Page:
Tuesday, July 31

Stop Foreclosure

This question was recently posted on a debt management forum that I subscribe to. The writer has fallen behind on her mortgage loan payments after entering into a payment plan (forbearance). When she called the lender, they told her that she was "in foreclosure", and that she could "cure" the loan if she were to pay the past due payments and legal fees accrued thus far. Here are her questions;

For those of you who have been through this, what kinds of "fees" are we talking about? How much? Will the attorney's and "other fees" be several thousand dollars on top of the amount we'll have to pay to bring the mortgage current? My other question: will I have time to get the loan from my retirement plan to do this?? Will they give us a payment plan again, or did we blow it?? I'm really frightened about this and am not sure what the typical scenario is.

First, the good news. In most states, foreclosure is a very long process. It could take 6 month to a year and a half to complete. So, you have some time to get yourself back on the right track. Don't fall any further behind. Make regular payments to the lender. If they won't accept anything other than a lump sum, just keep saving the money. In most states you have a right to cure, which means that you can bring the account current and pay any fees incurred by the lender to collect the amount owed. By curring the account, you will stop the foreclosure. Because one can cure the loan, and because it takes such a long time to foreclose (usually), one should have plenty of time to borrower from a retirement plan or otherwise.

More good news; the forbearance agreement might not have an effect on the terms or the original note and mortgage. This means that a default is a default, regardless of whether or not there is a forbearance agreement. The lender isn't entitled to any special treatment and cannot speed up the process just because you've defaulted on the forbearance agreement.

Now, some bad news. If, when you signed the forbearance agreement, the foreclosure process was nearly complete, then the time that you have to cure might be less than what it would be if the process just started. In most cases you have right up until before the property is auctioned at the courthouse to cure. The costs that the lender incurs to foreclose can be high. Attorneys fees could run anywhere from $2000 and more. Court costs could run as much as $1000. These fees along with the late payments, fees and penalties can amount to a lot of money.

Did the writer "blow it"? I don't know. What I do know it that we as lenders are not at all interested in foreclosing, and would prefer to do just about anything but foreclose. I think that as long as the writer can get back on track with this, then she will probably be okay.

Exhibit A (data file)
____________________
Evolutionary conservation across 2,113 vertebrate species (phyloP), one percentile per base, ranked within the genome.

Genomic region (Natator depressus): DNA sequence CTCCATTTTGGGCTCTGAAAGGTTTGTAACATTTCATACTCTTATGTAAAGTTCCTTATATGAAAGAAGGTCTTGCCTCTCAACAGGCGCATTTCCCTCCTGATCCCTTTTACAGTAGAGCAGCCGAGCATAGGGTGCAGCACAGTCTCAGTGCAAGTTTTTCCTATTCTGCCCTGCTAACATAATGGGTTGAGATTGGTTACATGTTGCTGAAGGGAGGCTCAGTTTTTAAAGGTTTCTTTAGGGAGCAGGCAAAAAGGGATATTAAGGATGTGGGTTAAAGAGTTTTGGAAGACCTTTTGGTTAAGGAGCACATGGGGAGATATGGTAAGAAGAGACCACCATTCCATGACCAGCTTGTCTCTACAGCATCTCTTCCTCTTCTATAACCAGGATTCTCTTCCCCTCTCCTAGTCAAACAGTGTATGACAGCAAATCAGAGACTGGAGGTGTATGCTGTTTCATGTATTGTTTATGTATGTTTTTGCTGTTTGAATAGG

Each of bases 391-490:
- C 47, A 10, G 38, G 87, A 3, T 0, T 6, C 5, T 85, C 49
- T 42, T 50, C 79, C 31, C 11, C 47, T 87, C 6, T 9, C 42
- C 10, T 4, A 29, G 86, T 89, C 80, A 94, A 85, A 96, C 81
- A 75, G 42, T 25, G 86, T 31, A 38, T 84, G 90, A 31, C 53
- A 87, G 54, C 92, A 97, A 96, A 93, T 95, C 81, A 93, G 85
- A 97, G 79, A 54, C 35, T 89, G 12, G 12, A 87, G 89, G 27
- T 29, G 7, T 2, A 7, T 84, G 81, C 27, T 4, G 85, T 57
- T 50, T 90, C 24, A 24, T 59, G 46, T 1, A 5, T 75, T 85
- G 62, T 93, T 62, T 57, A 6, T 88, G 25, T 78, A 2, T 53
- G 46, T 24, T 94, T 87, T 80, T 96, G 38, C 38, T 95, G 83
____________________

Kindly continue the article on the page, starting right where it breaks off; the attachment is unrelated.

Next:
If a lender has to foreclose, then he must report the loan as 'non-performing' and reserve for the possible loss. To reserve means to set aside some money out of profits for potential loss(es). This reserve account is established from when the loan first goes 60 days late until the time that the property becomes OREO. No, the lender isn't making cookies! OREO means "other real estate owned".

In summary, the answers to the writers questions, at least in my opinion are:
  1. The fees could run into the thousands of dollars and will need to be remitted along with the past due payments.
  2. You should have plenty of time to bring the loan current and get it out of foreclosure.
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Sunday, July 29

Co-Signer or Co-Borrower: What's the difference

Occasionally, we bankers find ourselves looking at loan applications where the borrower isn't quite qualified on their own to borrower money. In most cases, this is because of a limited credit history or a slightly blemished credit record. When this happens, we might ask for a co-signer to help support the loan request.

The co-signer on a loan agrees to be legally obligated for the repayment of the debt. The co-signer must have an established and very good credit history. And because they will be legally obligated to repay the debt in the event that the borrower defaults, the co-signer must be able to qualify for the loans on their own merits.

This is in contrast to a co-borrower. A co-borrower credit history, income and assets are considered together with a primary borrower to qualify for a loan. Instead of qualifying individually, the primary and co-borrower are able to combine their income and assets into one in order to meet the lenders borrowing criteria.

To summarize, a co-signer is someone who is willing to take over the repayment of the loan should the borrower default. A co-borrower is someone who is borrowing money together with someone else. The co-borrower receives the proceeds of the loan while a co-signer does not.

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